Today's budget for application improvements is brought to you by the letters "Y", "K" and the number "2"

Slipping in the enhancements while everyone else is watching the calendar

Keeping a secret photo via Shutterstock

Y2K Welcome to Y2K, a series of tales from Register readers who found themselves at the sharp, pointy end of the turn of the century IT panic of two decades ago.

Today's tale comes from Stephen, a chap who modestly lays claim to nearly 40 years of commercial PC experience. He clearly must have been very naughty in a previous life.

His first dalliance in the PC world was in 1983 – the era of the IBM XT, replete with a mighty 128KB RAM, 360KB floppy removable storage and a colossal 10MB Seagate hard disk, all powered by a mighty Intel 8088 CPU. Graphics aficionados were catered for with either the Monochrome Display Adaptor (MDA) or Color Graphics Adaptor (CGA).

It would be another three years before Alan Sugar inflicted clones like the Amstrad PC1512 onto the world.

Skipping forward 16 years: "In 1999 I was called into a government department to Y2K certify their database application" said Stephen. Governments of the era were somewhat jumpy about the whole Y2K thing, and funds that might have been spent elsewhere were instead being spanked on an army of consultants to reassure nervous lawmakers.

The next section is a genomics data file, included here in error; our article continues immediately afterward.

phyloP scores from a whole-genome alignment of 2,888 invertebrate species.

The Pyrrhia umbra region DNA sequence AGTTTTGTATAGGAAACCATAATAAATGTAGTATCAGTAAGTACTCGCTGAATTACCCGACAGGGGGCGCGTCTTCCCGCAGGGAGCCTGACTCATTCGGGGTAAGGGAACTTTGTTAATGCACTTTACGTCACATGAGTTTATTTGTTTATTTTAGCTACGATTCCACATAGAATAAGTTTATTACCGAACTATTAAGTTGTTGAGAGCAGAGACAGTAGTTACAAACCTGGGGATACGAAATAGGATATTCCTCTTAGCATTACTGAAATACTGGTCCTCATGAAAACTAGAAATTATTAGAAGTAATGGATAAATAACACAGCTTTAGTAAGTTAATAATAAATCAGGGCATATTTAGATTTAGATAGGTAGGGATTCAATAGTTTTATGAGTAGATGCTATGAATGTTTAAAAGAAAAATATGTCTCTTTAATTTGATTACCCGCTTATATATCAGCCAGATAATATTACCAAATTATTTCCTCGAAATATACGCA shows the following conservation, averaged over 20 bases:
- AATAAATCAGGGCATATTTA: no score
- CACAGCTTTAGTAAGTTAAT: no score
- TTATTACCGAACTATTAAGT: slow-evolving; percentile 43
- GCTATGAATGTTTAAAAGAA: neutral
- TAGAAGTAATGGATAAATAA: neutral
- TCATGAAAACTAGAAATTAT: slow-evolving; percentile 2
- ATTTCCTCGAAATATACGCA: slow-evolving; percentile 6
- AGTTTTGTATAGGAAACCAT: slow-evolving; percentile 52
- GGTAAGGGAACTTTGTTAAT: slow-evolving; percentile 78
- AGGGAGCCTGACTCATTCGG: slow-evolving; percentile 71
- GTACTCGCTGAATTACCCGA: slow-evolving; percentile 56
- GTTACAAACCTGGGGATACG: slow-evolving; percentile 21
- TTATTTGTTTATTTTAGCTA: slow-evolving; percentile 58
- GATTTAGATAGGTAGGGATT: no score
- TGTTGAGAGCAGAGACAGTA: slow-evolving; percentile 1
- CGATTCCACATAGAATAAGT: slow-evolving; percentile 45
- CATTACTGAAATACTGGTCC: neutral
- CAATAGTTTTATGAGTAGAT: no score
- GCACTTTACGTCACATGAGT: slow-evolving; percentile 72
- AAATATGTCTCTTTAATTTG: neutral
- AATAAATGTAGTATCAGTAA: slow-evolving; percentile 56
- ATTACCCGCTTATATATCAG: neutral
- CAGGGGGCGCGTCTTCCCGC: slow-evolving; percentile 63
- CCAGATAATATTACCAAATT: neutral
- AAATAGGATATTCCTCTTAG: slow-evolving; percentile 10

Professional that he was, Stephen gave the application the scrutiny it deserved: "After examining the software for 10 minutes it became apparent that they did not actually record any dates."

Er, right.

Naturally, Stephen pointed this out to the department concerned – if no dates were being stored then there wasn't actually a Y2K problem to fix, ok?

"They wholeheartedly agreed," explained Stephen, "The issue was they could not get a budget for software improvements but they could get a budget for Y2K compliance." The clever mandarins had realised that pretty much anything could be quietly slipped under the radar if those magic three characters "Y", "2" and "K" were attached.

So, working under the auspices of dealing with compliance problems, "I spent the rest of the day making minor tweaks to the software to make it work more like the users wanted it to."

We can but hope he remembered to use a large enough field to store the date. ®

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